Pancreatic enzyme replacement therapy (PERT) is the main treatment for PEI. The objective is to deliver sufficient enzymatic activity into the duodenal lumen as simultaneously as possible with the meal in order to restore nutrient digestion and aid absorption.1

  • Orally administered enzymes facilitate the digestion of fats, proteins and carbohydrates to replace the missing pancreatic digestive enzymes1
  • Management of PEI may extend beyond PERT to include the following:2,3
    • Lifestyle modifications (e.g. frequent and low-volume meals; avoiding food that is difficult to digest; limitation of alcohol intake; cessation of smoking) 
    • Vitamin supplementation (primarily the fat-soluble vitamins A, D, E, and K)


The objective of Pancreatic Enzyme Replacement Therapy (PERT) is to deliver sufficient enzymatic activity into the duodenal lumen at the same time as the meal, in order to restore nutrient digestion and aid absorption.

Smith RC, et al. 20151

How does PERT work?4

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PERT Dosing

The correct PERT dose is essential for effective treatment.

Dosing varies from individual to individual, depending on the degree of maldigestion and fat content of the meal.4

Individualising the PERT dose

While different patients may have the same or similar starting doses, the dose should be titrated according to the individual’s response and experience.

  • Titration may be discussed with the patient when prescribing and at follow up

New onset and changes of abdominal symptoms should be reviewed to exclude the possibility of colonic damage - especially if the patient is taking in excess of 10,000 units of lipase/kg/day.9-12

To help patients understand their dose, they should understand the rationale behind PERT dosing, including the relevance to physiological pancreatic enzyme production.4,13

The rationale for PERT

The healthy pancreas releases approximately 720,000 lipase units in response to a 300‒600 kcal meal, with approximately 10% needed to maintain normal digestion.4 PERT aims to mimic the exocrine secretory response of the healthy pancreas by replacing the digestive enzymes – lipase, amylase and protease – in people with PEI whose pancreas can no longer produce adequate amounts.1

Lipase secretion by a healthy pancreas in response to a stimulus of a 300-600 kcal meal:4

Dosing of PERT in infants and children

Initially 5,000 lipase units should be taken with each feed. If required, dose increases should be added slowly, with careful monitoring of response and symptoms. 15

In infants and children, the maximum dose recommendation is 10,000 units of lipase per kilogram per day.1,9

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Professor Domínguez-Muñoz

Director, Department of Gastroenterology, University Hospital of Santiago de Compostela, Spain

The views expressed are of the healthcare professional and not the hospital where they work

Early detection and optimum treatment of PEI are essential to relieve symptoms and normalise nutritional status1,14


  1. Smith RC, Smith SF, Wilson J, Pearce C, Wray N, Vo R, et al. Australasian guidelines for the management of pancreatic exocrine insufficiency. Australasian Pancreatic Club, October 2015. pp 1–122.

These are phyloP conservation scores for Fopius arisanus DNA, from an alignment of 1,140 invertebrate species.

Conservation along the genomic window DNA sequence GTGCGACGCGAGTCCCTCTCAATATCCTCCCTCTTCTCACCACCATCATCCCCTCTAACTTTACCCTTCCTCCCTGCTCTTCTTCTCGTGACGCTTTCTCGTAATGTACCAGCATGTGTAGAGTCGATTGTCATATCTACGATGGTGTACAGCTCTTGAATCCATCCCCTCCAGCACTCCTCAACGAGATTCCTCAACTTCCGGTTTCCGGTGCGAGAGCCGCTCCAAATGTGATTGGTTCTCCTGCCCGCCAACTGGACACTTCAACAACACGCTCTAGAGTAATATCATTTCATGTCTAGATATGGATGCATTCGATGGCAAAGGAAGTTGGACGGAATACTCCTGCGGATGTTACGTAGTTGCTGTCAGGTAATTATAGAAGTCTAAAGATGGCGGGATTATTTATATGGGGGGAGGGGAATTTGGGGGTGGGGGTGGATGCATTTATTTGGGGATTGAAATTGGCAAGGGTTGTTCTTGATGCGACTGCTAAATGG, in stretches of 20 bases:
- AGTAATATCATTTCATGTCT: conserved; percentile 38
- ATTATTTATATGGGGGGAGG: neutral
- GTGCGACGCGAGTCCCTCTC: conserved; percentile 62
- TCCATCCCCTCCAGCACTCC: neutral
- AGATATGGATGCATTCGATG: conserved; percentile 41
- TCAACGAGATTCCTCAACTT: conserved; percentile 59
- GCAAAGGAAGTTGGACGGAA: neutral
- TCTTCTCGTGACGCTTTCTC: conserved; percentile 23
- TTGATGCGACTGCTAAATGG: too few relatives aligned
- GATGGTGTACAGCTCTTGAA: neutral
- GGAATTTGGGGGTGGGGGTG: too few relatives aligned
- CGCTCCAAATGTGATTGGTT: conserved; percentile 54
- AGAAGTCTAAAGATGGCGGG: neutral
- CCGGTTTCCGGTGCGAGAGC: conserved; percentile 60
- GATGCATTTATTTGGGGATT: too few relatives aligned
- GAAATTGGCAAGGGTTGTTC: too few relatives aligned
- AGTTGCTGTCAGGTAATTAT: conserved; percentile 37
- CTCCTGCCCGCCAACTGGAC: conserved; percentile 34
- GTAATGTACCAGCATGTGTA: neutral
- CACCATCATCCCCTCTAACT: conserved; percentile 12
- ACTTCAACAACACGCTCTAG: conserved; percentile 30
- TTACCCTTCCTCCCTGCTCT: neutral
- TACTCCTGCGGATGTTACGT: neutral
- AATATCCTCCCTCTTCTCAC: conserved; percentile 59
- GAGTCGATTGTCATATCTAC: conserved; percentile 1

2. Domínguez-Muñoz JE. Pancreatic exocrine insufficiency: diagnosis and treatment. J Gastroenterol Hepatol. 2011;26(Suppl 2):12- 16.
  3. Löhr JM, Oliver MR, Frulloni L. Synopsis of recent guidelines on pancreatic exocrine insufficiency. United European Gastroenterology Journal. 2013;1:79-83
  4. Keller J, Layer P. Human pancreatic exocrine response to nutrients in health and disease. Gut. 2005;54(Suppl 6):vi1-28.
  5. Löhr JM, Dominguez-Munoz E, Rosendahl J, et al. United European Gastroenterology evidence-based guidelines for the diagnosis and therapy of chronic pancreatitis (HaPanEU). United European Gastroenterol J. 2017;5(2):153-199.
  6. Sikkens EC, Cahen DL, Kuipers EJ, et al. Pancreatic enzyme replacement therapy in chronic pancreatitis. Best Pract Res Clin Gastroenterol. 2010;24:337-47.
  7. Imrie CW, Connett G, Hall RI, et al. Review article: enzyme supplementation in cystic fibrosis, chronic pancreatitis, pancreatic and periampullary cancer. Aliment Pharmacol Ther. 2010;32(Suppl 1):1-25.
  8. de-Madaria E, Abad-González A, Aparicio J R, et al. The Spanish Pancreatic Club’s recommendations for the diagnosis and treatment of chronic pancreatitis: Part 2 (treatment). Pancreatology. 2013;1:18-28.
  9. Creon® 10000 Capsules Summary of Product Characteristics. Available from: Last accessed November 2017.
  10. Nutrizym 22 Summary of Product Characteristics. Available from: Last accessed: November 2017.
  11. Pancrease HL Capsules Summary of Product Characteristics. Available from: Last accessed: November 2017.
  12. Pancrex V Capsules Summary of Product Characteristics. Available from: Last accessed: November 2017.
  13. Domínguez-Muñoz JE. Pancreatic enzyme therapy for pancreatic exocrine insufficiency. Gastroenterol Hepatol (N Y). 2011;7:401-3.
  14. Suleiman SL, Kadiyala V, Conwell DL. Pancreatic exocrine insufficiency. Part 1 of 2: Pathogenic and Diagnostic Considerations. Gastroenterology and Endoscopy News, Special Edition, 2012. pp51-56. Available from: download/Pancre_CaPart1GENSE12_WM.pdf. Last accessed: November 2017.
  15. Creon Micro Summary of Product Characteristics. Available from : Last accessed: November 2017